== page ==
Both organizations then approached the Haas Foundation, a pro-Israel foundation, to request that the foundation use its influence as a funder of Eastside Arts Alliance to pressure the organization to issue an apology for the event and a poster that they considered particularly antisemitic and meet with JCRC to discuss the disagreement and
collaborate with them on a public event. Eastside agreed to take down and write a brief apology for the image that a young person created and they felt was inaccurate and inappropriate but declined to apologize for the event that reflects their guiding political principles and program work. They also declined to meet or collaborate with an organization that they political oppose and who is attempting to coerce them to abandon their political
principles in order to maintain funding.
After being asked by the Haas Foundation to do so, Progressive Jewish Alliance (PJA) reached out to Eastside Arts Alliance and offered to play a mediation role. PJA participated in economic coercion by pushing for Eastside to apologize rather than insisting that JCRC not use economic coercion and that Haas not make the funding of a community-based organization contingent on their support of Israel. As an organization committed to the ability of Third World people in the United States and internationally to live without exploitation, forced displacement and according to their own ways of life and values, such a request goes against the very foundation of Eastside Arts Alliance.
Moreover, PJA kept insisting that Eastside Arts Alliance needed sensitivity training to understand the nerve that they had hit by drawing parallels between the State violence against Palestinians and that of Black Americans. It did not occur to PJA that the Director of Eastside was, in fact, a Jewish Black woman. The International Jewish Anti-Zionist Network supported Eastside in the process of having to navigate the reactionary and liberal Zionist pressure they were experiencing and organized letters of support from Jewish community members who did not share the reaction that PJA, JCRC and Haas insisted was uniform in the Jewish community of the Bay Area.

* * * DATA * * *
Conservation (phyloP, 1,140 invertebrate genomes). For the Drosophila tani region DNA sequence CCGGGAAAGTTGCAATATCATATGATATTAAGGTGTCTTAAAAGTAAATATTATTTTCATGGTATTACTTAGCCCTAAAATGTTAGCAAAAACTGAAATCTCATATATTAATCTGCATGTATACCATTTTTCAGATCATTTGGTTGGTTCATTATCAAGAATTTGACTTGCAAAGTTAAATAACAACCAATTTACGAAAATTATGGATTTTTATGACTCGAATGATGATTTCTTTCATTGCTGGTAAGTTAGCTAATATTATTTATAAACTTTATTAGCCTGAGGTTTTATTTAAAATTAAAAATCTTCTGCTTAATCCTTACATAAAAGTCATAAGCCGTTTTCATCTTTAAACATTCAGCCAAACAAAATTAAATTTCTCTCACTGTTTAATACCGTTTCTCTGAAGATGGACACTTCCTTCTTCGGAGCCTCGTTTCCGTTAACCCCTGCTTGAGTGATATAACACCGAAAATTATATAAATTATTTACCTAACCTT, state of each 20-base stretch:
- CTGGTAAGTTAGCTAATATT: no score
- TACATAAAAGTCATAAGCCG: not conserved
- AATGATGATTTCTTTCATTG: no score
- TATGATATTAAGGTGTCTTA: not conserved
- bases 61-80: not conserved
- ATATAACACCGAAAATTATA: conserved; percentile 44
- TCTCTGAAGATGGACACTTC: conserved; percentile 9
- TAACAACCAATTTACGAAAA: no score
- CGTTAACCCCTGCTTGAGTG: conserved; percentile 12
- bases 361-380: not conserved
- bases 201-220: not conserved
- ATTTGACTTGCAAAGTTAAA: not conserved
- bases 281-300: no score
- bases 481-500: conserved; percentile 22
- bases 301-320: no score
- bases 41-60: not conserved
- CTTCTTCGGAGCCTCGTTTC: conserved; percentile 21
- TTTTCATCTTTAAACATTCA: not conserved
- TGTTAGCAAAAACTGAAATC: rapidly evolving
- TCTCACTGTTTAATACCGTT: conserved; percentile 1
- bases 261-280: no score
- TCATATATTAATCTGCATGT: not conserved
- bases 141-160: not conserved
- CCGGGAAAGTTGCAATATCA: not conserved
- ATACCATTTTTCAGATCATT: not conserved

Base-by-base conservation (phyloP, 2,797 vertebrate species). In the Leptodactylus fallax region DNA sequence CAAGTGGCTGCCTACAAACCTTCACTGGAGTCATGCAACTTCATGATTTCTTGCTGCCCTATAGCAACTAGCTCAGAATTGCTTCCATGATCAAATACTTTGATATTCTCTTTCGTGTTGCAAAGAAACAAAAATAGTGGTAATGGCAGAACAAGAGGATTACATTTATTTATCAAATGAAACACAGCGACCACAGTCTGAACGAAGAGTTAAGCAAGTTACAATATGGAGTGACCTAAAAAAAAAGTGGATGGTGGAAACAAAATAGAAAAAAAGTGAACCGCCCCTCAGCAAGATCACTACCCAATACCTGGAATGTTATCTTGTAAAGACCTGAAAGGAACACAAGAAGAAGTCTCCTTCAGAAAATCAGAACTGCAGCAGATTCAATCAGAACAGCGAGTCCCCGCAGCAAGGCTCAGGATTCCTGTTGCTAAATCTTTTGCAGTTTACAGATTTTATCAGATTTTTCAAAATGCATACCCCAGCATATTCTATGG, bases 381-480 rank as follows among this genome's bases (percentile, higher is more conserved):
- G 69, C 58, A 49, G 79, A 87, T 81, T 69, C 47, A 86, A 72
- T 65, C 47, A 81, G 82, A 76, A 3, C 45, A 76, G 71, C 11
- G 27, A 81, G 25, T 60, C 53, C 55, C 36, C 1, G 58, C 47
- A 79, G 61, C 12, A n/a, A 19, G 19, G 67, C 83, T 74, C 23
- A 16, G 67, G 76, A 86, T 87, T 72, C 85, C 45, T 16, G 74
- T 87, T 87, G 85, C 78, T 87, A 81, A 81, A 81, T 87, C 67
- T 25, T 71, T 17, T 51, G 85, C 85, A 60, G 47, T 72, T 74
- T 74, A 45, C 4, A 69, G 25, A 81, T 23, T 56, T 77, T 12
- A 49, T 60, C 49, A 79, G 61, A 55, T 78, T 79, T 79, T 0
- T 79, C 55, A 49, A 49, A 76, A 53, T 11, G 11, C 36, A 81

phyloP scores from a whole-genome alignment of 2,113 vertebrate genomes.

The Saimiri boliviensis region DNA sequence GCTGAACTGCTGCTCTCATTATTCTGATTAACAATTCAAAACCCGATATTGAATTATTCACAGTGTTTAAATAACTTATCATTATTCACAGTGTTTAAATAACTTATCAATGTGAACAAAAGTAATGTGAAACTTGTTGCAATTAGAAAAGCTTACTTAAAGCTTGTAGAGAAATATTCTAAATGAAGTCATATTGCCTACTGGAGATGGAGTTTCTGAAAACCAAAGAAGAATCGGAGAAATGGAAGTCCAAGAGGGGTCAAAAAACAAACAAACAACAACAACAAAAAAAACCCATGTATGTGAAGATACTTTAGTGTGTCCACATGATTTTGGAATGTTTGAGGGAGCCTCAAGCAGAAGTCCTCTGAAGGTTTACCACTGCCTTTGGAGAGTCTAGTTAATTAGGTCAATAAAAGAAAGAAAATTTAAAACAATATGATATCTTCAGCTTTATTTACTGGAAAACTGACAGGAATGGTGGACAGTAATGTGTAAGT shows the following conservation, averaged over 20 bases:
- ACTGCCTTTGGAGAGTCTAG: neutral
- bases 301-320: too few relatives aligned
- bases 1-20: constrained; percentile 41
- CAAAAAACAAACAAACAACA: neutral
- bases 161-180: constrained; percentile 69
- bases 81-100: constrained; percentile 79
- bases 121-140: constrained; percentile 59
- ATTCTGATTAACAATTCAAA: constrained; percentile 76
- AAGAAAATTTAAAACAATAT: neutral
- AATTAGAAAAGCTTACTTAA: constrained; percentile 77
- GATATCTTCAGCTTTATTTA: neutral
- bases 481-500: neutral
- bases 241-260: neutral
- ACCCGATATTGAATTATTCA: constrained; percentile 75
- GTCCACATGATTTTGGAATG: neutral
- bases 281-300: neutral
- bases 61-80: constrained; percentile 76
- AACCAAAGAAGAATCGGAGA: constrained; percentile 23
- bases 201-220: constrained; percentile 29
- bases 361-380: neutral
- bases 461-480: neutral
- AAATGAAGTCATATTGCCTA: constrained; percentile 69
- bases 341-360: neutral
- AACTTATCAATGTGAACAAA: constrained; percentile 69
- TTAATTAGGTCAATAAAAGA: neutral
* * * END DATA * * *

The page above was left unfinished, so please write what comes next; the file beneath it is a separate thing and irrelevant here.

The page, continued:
Note: The ADL complaint claimed that the following statements were false: “Palestinians have curfews just like youth in Oakland; Oakland police are trained by Israeli law enforcement to oppress minorities; during Hurricane Katrina, the Israeli Mossad shot black Americans trying to survive the devastation; the gentrification of Oakland is the same as “the Occupation”; the same company which built the security barrier in Israel is building the barrier between the U.S. and Mexico; and so on.” The only unproven statement in the list above is that Mossad shot Black Americans trying to survive Katrina. However, the military did travel to New Orleans to train the National Guard in